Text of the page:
The case for employers providing professional development services to their employees is a strong one. Though Chinese companies have traditionally looked at training as an individual activity or as a reward for good performance, business leaders are now realizing the link between training and enhanced company performance, said Joshua Kobb, Director for International Development and Strategic Partnership for HEC Executive Education.
Not only does such training increase productivity, it also improves morale and helps bind employees to companies. This is particularly true in China. On the one hand, many Chinese graduates lack practical experience and skills. On the other hand, Chinese employees tend to be particularly appreciative of employers who provide them with such opportunities, compared to many Westerners who consider such training a chore.
Accordingly, a number of training programs aimed at getting local hires up to snuff have appeared in China in recent years, usually non-degree, custom in-house training provided by specialized corporate education firms.
However, employers can also choose to subsidize their employees’ MBA degrees at academic institutions, or in some cases, cooperate with a university to design intensive business curriculums designed with employer specifications in mind, delivered on site.
While the distinction between formal degree programs and corporate training programs is blurred in some areas, there are significant differences. Standard corporate training programs are usually cheaper and targeted at one specific problem. Dannan Hodge, business development and training manager at Jett, a company that specializes in professional development services, said many non-degree in-house training programs in China these days focus on the practical realities of dealing with clashing inter-cultural office environments.
Jett’s Lead2Succeed in-house training programs cost roughly RMB1,000-2,500 (US$146-365) per hour per training group, depending on the type of training and preparation involved. But no matter how you price it, it’s far cheaper than subsidizing an academic degree for an employee.
Companies looking to cultivate individual leaders from within employee ranks may prefer an Executive or Global Executive MBA program (EMBA, GEMBA). Roughly 27 of these schools affiliated with foreign universities exist throughout China, although the number is in constant flux as schools regularly set up or close. EMBAs and GEMBAs focus on larger business and economic interests, and are mainly taught by international faculty, with an international student base, said Kobb.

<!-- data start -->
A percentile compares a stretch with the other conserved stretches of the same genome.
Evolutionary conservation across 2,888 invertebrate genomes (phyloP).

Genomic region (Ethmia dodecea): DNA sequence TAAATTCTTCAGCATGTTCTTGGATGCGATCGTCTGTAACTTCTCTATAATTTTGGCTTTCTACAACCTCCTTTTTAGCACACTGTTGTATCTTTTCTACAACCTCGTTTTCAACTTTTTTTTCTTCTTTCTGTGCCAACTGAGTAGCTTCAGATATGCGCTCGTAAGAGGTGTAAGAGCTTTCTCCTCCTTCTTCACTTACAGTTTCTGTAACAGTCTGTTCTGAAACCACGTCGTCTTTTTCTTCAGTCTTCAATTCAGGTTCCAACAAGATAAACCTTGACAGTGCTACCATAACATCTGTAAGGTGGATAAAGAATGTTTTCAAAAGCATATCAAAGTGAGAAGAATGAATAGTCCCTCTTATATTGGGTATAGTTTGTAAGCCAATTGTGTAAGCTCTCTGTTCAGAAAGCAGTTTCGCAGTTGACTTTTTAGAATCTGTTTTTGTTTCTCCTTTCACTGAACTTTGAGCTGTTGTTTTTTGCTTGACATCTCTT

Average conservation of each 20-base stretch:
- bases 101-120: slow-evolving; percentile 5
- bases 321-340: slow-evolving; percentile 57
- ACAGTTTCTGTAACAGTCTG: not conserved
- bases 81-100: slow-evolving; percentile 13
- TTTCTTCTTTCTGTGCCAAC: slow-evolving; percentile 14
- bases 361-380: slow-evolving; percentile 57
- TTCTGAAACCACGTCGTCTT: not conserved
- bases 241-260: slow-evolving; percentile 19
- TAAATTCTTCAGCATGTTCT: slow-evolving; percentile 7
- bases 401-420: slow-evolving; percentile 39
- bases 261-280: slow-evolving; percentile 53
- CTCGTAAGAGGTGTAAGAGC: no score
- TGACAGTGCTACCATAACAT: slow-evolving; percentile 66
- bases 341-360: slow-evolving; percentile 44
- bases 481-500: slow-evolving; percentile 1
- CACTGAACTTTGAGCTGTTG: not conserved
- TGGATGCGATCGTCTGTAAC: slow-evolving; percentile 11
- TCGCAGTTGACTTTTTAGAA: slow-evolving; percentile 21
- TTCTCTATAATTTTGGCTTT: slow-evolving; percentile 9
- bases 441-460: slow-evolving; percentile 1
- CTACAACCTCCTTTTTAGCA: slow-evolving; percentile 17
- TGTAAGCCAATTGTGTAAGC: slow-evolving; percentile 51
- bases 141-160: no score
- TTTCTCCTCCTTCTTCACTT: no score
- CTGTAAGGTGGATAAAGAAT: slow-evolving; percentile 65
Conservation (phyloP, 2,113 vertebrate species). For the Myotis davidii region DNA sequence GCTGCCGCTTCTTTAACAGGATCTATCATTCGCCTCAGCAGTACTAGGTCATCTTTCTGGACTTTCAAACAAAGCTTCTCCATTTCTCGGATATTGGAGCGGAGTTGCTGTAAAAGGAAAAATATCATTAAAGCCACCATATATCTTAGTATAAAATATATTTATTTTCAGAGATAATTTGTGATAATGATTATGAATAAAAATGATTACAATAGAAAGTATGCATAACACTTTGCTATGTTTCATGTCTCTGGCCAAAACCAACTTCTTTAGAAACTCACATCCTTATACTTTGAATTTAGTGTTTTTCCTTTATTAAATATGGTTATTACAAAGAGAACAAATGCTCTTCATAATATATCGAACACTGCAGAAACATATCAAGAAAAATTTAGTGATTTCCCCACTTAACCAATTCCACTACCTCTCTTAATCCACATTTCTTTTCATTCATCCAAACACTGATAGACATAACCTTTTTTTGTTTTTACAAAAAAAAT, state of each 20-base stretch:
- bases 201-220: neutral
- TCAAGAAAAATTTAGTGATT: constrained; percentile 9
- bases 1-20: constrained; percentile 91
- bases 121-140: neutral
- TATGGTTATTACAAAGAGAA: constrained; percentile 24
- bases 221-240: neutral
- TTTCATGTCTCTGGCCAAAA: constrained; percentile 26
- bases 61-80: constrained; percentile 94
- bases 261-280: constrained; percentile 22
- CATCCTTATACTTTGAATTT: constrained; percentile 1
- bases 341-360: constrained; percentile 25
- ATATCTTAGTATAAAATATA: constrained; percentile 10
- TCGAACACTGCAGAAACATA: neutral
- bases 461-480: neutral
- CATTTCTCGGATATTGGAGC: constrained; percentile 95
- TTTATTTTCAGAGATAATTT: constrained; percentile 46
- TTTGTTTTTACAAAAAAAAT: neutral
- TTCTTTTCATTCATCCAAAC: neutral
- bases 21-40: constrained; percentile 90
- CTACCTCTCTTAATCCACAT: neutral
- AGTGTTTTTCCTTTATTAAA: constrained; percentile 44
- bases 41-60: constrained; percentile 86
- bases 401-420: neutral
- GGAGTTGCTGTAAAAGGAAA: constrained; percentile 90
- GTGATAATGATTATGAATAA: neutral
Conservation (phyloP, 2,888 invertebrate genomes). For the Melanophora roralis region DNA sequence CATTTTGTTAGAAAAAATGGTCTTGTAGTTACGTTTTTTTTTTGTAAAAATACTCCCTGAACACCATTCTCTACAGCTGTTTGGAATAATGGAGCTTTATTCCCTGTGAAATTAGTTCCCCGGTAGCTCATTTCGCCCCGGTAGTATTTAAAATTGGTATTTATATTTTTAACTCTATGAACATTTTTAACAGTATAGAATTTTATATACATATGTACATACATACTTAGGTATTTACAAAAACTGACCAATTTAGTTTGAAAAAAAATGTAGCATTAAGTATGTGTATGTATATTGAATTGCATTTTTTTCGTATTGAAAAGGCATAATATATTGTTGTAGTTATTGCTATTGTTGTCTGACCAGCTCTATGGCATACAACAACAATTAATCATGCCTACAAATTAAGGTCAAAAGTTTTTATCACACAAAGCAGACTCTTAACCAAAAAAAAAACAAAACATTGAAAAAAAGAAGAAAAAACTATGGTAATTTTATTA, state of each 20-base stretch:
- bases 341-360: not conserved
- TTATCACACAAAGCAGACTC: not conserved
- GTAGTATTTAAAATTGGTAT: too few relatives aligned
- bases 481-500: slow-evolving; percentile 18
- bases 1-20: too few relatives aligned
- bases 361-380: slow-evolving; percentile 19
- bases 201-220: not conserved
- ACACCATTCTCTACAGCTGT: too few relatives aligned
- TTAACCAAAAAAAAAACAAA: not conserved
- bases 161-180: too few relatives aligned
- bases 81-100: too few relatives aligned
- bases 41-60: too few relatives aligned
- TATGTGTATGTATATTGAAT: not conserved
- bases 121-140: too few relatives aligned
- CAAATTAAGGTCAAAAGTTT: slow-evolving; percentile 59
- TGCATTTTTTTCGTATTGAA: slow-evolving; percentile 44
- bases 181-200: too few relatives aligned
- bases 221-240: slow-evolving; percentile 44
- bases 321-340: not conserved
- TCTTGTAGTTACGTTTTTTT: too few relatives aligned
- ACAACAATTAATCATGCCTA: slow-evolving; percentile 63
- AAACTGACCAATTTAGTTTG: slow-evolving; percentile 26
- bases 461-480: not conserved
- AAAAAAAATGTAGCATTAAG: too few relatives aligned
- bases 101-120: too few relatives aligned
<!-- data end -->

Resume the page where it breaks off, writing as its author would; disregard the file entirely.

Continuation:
"In a global economy you need to have an international outlook," said Tom Peterson, director of USC Marshall Global Executive MBA in Shanghai. "Not only do they learn to ask questions, but also where to look for their own answers. However, an EMBA is not for everyone."
Most students are mid-career company lifers, with a substantial amount of business experience behind them. The average age is 42 for HEC EMBA students, as opposed to around 30 for a traditional MBA. Firms send their employees mid-career to make them more effective within the company and more internally mobile. They also return to work with dozens of new contacts gleaned from networking with other students and faculty.
"An EMBA student is not looking for a short-term mobility tool," said Kobb.
Most GMBA and EMBA courses are designed to accommodate students who are continuing to work throughout the program. HEC’s EMBA program is made up of 13 sessions of four days per month, meaning employees only miss two days of work per month. Most training sessions are held in local hotel facilities.
While GMBA and EMBA programs are aimed at senior employees, companies can send promising junior employees for MBA training.
Some company leaders may balk at the prospect of enrolling an employee in a program that would take him or her away from the office for up to two years, but still want employees to take some core content. To serve this market, companies such as TW Allison are creating "mini MBA" programs and in-house business curricula offering intensive courses of between six and eight days spread out over the course of a month or year.
TW Allison’s mini MBA, launched this June, is aimed at training senior management in leadership, sales and marketing, business development, finance and communications, according to senior account manager Joryi Tan.
Such programs may seem to compete more directly with academia, but calling an intensive business program a "mini MBA" is pure marketing. If an institution sells an education program that doesn’t result in an accredited MBA degree, the product is corporate training. The same goes for schools that offer custom, non-degree programs.
Although such programs seem convenient to employers, USC’s Peterson warns that the focus may be too narrow. There is a groupthink aspect to in-house MBA curriculums. Students’ peers are also their coworkers in such programs, and given that there is only one paying customer, the school is under pressure to tell the company what it wants to hear in terms of results.
"This is not going to breathe fresh life into your company," Peterson said.
Jett’s Hodge has further words of caution: Before making the significant investment of putting an employee through a degree course, company leaders should consider what the employee might do next. It is possible that he or she might use the degree to jump ship to a better position with a different firm.
Another problem with intensive or in-house MBA courses is time, said Peterson. Absorbing information takes a substantial amount of concentration, and retaining it takes repetition and review. If a course is crammed into six months or a year-and-a-half, how much learning is really going on?